The plot unwinds violently and rapidly as Miriam gets closer and closer to unmasking the killer, but just when she thinks she's wrapped things up, the whole situation takes an ugly and dangerous turn. All during the story, Miriam is constantly getting bruised, beaten, slashed, and/or shot—to the point that it's hard to imagine how she can stay on her feet, much less fight some more. Just as in book 1, birds play mystical roles. This time, the plot revolves around talking ravens and crows, swallow tattoos, and, of course, the titular mockingbird. 

     This story is much less effective than the previous one. The plot follows a Horror 101 path, with sociopathic, one-dimensional villains who are easy to spot early on. The relationship between Miriam and Louis is difficult to understand. Louis is supposed to be a long-distance trucker—on the road several weeks out of every month, but he somehow manages always to be there just in the nick of time to save Miriam's life. He seems to care for her (and vice versa) but they rarely have much of consequence to say to one another. I have to say that I'm disappointed in this second book, particularly after the great character building and compelling action of book 1. If you like reading standard horror fiction, though, you might enjoy this one.

            NOVEL 3:  The Cormorant            
     After a minor backslide in book 2, The Cormorant roars back with non-stop, brutal action; rude, crude dialogue; and brawling, offbeat characters that are equal to or perhaps even better than the terrific first novel, Blackbirds. Book 3 drops us directly into the action and never slows down for a moment. As the story opens, Miriam has been kidnapped by a man and a woman who claim to be FBI agents. Because she is bound hand and foot, you might think that Miriam is completely helpless, but you'd be wrong, because she still owns the innate grit, audacity, and snark that have gotten her out of plenty of dangerous situations in the past. Miriam's captors command her to give them a chronological, detailed account of her adventures over the past few days, from the point where she killed a street mugger in Philadelphia right up to the present.   

     The rest of the book moves back and forth in time as Miriam tells her tale, interrupted repeatedly by comments from her captors and flashback scenes from her Carrie-like childhood. All the way through, Miriam's Trespassersspecters from her pastkeep appearing by her side, unseen by anyone by herself. These are, for the most part, dead people from her recent past, who ask her uncomfortable questions, castigate her about her past actions, and offer enigmatic advice about what she should do next.

     The story is divided into five geographically related chapters: 
     >  "Filthadelphia" (Philadelphia, as viewed in Miriam's world)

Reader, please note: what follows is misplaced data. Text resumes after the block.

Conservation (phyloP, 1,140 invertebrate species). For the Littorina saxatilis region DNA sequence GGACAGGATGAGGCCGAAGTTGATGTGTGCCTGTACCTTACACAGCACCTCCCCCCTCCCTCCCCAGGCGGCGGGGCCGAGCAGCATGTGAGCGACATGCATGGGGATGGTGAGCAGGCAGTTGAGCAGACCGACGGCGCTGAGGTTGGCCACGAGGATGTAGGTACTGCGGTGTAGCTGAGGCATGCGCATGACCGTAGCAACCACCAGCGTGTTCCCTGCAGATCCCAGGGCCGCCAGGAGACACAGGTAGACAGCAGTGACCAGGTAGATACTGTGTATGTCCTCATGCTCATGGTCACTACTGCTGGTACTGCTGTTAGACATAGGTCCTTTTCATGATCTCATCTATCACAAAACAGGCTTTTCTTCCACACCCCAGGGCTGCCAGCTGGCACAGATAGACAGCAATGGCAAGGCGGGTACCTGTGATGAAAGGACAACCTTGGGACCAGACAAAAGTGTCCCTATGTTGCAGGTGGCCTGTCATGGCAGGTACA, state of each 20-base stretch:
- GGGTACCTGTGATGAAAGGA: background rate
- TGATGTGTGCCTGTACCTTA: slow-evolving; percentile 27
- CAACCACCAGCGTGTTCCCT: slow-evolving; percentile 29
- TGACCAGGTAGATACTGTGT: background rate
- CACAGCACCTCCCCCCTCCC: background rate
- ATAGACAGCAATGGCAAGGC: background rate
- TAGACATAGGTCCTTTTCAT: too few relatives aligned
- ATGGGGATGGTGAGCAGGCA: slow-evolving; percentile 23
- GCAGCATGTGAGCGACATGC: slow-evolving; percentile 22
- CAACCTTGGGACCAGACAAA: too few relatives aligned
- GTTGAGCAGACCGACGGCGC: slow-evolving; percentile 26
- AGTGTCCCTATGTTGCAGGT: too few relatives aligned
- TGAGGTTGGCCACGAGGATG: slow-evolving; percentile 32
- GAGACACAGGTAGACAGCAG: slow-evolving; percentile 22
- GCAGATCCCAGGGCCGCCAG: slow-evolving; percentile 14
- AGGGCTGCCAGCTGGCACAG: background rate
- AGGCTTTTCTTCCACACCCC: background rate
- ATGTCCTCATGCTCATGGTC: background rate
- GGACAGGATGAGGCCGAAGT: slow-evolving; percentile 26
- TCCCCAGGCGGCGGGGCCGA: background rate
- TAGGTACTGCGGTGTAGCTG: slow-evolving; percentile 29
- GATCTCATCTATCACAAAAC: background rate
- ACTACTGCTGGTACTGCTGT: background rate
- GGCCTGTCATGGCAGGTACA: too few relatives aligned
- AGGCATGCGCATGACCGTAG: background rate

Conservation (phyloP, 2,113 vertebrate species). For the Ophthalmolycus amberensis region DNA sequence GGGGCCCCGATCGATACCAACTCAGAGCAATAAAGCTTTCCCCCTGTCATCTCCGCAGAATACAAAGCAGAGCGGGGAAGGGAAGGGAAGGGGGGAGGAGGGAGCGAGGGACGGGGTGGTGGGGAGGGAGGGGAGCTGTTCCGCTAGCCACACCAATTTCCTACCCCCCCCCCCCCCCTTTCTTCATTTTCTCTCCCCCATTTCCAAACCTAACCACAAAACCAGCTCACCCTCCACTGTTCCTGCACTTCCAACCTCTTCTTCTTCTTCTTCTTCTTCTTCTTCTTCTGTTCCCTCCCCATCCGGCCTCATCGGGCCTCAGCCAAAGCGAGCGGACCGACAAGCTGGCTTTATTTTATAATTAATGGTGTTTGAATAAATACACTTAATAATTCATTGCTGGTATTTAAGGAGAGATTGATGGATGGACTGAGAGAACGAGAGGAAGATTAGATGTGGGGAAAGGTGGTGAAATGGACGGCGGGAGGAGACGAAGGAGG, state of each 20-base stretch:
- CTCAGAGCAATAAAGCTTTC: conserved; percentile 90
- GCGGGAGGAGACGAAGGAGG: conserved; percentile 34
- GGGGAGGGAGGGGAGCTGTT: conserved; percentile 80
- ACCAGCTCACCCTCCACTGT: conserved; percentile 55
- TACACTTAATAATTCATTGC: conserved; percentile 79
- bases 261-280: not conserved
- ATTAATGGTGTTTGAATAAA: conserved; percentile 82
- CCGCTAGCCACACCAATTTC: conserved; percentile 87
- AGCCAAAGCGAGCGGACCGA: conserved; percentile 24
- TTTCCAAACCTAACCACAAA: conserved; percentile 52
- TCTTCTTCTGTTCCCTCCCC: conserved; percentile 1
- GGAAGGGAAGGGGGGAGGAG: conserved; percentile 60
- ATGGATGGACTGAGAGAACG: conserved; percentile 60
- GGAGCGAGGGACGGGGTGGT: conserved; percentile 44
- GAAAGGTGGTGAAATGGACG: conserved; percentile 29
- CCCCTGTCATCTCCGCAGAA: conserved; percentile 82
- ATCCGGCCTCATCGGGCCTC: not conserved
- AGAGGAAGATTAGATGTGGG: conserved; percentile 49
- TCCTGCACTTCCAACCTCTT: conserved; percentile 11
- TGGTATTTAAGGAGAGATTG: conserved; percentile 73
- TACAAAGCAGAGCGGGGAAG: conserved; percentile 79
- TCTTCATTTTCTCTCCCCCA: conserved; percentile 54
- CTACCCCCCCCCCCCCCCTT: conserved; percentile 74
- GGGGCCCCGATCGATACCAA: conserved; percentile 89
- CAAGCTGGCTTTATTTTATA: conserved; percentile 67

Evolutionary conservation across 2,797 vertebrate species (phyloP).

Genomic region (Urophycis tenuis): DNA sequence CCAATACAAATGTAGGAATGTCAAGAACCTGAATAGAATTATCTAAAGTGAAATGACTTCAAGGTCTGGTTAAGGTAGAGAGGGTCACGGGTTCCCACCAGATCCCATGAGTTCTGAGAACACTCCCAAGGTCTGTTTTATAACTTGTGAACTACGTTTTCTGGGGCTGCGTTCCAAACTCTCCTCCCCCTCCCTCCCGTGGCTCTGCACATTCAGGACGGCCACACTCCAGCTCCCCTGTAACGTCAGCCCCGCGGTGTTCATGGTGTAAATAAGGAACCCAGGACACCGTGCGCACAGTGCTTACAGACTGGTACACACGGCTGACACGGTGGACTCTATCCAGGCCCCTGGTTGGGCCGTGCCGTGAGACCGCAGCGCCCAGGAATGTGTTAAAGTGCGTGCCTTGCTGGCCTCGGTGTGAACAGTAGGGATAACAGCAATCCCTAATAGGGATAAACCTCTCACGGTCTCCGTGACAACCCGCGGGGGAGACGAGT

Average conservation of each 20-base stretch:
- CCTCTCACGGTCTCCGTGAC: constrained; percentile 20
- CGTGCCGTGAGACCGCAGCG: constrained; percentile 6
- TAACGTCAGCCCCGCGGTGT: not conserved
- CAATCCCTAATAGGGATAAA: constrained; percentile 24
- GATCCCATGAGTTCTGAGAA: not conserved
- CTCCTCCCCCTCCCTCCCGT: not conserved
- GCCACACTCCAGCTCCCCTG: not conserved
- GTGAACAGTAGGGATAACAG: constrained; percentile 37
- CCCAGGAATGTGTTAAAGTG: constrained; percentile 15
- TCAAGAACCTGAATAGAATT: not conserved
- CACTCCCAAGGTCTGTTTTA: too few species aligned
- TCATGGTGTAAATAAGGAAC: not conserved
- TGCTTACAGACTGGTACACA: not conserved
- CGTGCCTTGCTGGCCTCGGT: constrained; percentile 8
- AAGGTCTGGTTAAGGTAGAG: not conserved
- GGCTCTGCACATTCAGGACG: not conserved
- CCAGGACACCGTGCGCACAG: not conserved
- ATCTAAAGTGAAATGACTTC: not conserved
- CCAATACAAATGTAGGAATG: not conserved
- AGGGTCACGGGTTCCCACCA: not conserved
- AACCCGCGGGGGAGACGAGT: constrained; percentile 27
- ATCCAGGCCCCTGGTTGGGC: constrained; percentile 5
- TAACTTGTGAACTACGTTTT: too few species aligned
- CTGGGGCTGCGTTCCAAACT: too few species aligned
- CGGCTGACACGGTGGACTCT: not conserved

>  "Mile Zero" (the southern tip of US Highway 1 in Key West)
     >  "Village by the Sea" (Delray Beach, home of one of the characters)
     >  "305 Till I Die" (305 is the area code for Southeastern Florida)
     >  "Los Martires" ("The Martyrs": early Spanish name for the Florida Keys)
     >  "Keys and Locks" (a metaphorical reference to the Florida Keys)  

     To summarize this plot would be to spoil it, so I'll just give you a generalized overview. After Miriam is kicked out of her Philly apartment, she heads for the Florida Keys to find a man who offers to pay her big bucks for telling him when and how he will die. Her experience with that man actually kicks off the primary plot because the client is not who or what he seems and because Miriam's every action after that point leads her into a labyrinth of hellish pathways that grow more and more dangerous. Naturally enough, the titular cormorant makes several dramatic appearances, along with other Florida birds.   

     I love Wendig's raw and bitter descriptions of Miriam. In an early scene in Philadelphia, Miriam "comes through the door like a black storm, like a funnel cloud sucking up everything it touches." (p. 31) Again in Philly, "Sun starts to dip around five in the afternoon. The tourist crowd thins as the bar crowd and folks going to see a show…start pouring in. Miriam, she stands there on a street cornerthe smells of cheesesteaks, cigarettes, and anger washing over her. While standing, she holds up a sign: WILL PSYCHIC FOR FOOD. Ten bucks gets someone a vision" (p. 43) In this Florida scene, she pushes a motel owner too far: "And here she sees she's reached Jerry's discomfort point. It happens eventually. Rare is the other human who doesn't mind being dragged over the deepening lines of impropriety while talking to Miriam Black. With her, every conversation is a landmine. Eventually: boom." (p. 227)   

     After the savage and bloodthirsty ending that resolves Miriam's most frightening conflict, the stage is set for the fourth novel, which will feature a road trip to yet another part of the country. Apparently, Miriam will have a partner (maybe two) for that trip, which may or may not be a good thing. Sometimes I think that Miriam is more dynamic and fascinating when she is on her own, dealing with the ghosts from her past and making her own, often disastrous but always intriguing, decisions.

     This is a terrific novel that is definitely right up there in breath-holding, page-turning quality with Blackbirds. Miriam tells her story in her usual profane, sarcastic manner, and she meets up with a series of quirky supporting characters who connect with her on a visceral level, some positive and some negative. As the story flashes back and forth in time, more and more of the blank spots in Miriam's character development are filled in, particularly in regard to her relationship with her mother. I recommend that you read the first two novels before reading this one because the plot relies heavily on events from previous books, particularly book 1.